Serbia is among the world’s ten fastest shrinking populations due to its low birth rates, high out-migration and low immigration. The Organisation for Economic Co-operation and Development (OECD) projects that Serbia will lose around $9 billion as a direct result of brain drain in the science, technology, and innovation sectors. This figure is based on the number of people departing and the calculated costs of their education, as well as the fact that immigrants working in the technology sector normally earn above-average wages. Record highs in the emigration of qualified people have immediate consequences for the whole region of the Western Balkans.
Our first moonshot at the Serbia Accelerator Lab: What to do about depopulation
Unpacking the depopulation topic is one of the first areas of work of the Accelerator Lab. The complexity of the challenge is extremely high. The Accelerator Lab is helping to produce a synthetic re-framing of this challenge.
Data exploration of the LinkedIn professional network provides a new angle to unveil the labour dynamics across countries, industries and skills. We did this to help various stakeholders in Serbia to map the skills that the country lost, plan to import certain skills to fill the skills gap or plan education programs to produce labour force with these missing skills using data that is close to real-time.
LinkedIn migration flows are unlikely to be representative of the entire migration landscape of a country, but they can shed light on some of the most dynamic and innovative sectors.
We’re hoping that LinkedIn real-time data can be very useful in development and can be used for policy-making. These data are updated more frequently than traditional government statistics, they have the unique ability to capture the latest employment and industry skills needs, which government statistics often miss, especially in the digital and disruptive technology sectors. Of course, there’s a bias in the data, but it’s still useful. LinkedIn data is best at representing skilled labour in the knowledge-intensive sectors, such as information and communication technologies, professional, scientific, and technical activities, financial and business services.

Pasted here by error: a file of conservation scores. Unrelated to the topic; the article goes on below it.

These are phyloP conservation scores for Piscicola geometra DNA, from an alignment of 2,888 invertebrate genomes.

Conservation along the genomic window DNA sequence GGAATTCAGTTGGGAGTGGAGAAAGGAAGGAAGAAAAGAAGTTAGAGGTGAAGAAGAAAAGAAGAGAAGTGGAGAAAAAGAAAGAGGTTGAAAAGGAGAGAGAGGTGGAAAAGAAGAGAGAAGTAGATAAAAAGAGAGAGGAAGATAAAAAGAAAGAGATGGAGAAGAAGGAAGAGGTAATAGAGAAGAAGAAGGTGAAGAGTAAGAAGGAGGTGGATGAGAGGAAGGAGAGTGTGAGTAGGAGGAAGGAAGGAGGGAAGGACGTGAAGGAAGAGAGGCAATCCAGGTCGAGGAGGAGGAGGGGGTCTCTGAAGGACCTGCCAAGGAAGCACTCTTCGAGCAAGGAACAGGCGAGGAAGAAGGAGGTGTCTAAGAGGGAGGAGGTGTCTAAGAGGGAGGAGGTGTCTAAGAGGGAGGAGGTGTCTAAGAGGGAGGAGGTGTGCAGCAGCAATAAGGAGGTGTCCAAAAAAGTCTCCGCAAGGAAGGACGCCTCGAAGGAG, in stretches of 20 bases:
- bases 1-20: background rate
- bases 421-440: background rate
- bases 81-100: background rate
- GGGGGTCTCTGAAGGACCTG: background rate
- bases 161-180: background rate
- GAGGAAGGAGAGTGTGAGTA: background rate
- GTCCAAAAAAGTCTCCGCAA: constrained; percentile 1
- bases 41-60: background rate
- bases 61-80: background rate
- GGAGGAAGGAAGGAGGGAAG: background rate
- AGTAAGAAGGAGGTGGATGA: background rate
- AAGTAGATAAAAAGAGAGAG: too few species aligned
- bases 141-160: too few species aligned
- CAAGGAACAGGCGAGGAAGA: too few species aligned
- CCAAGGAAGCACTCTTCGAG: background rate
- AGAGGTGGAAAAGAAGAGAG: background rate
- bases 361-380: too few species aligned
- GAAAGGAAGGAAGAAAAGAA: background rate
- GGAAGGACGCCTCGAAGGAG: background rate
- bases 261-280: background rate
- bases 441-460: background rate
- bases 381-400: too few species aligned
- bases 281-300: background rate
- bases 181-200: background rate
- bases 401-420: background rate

We dug into the World Bank’s LinkedIn Dataset
The World Bank Group recently published the data set extracted from employment records from 2015 to 2018 on LinkedIn. This data set was used for our analysis. The World Bank report and the Stanford University research both analysed LinkedIn data to track migration of professionals. LinkedIn Talent Solutions Team also analysed trends in Western Europe.
According to the latest data by the Statistical Office of the Republic of Serbia (July 2019), Serbia workforce stands at 2,810,500 employed, and 387,100 unemployed. The count of LinkedIn members in Serbia as of August 31st 2019 was 605,012 (~ 19 percent of the workforce).
Analysis of LinkedIn data is one of many possible ways of exploring new data for tracking migration. We are also planning to look into satellite data, mobile phone data, sensor data and web data extraction. All these insights can be complemented by those coming from ethnography and field research to ground-truth the data.
Early insights to understand brain drain
As expected, according to LinkedIn data, Germany is topping the list of the destination countries in 2018, followed by Austria, United States, United Arab Emirates, Norway and Sweden. In this dataset there are only three countries Serbia is gaining from: Bosnia and Herzegovina, Romania and Turkey.
The map below provides a visual of the country destinations for migration. The circle size is proportional to the Net Change*.
Regarding industries, research is the area where Serbia is losing most people, followed by international affairs, higher education, financial services, and internet services**.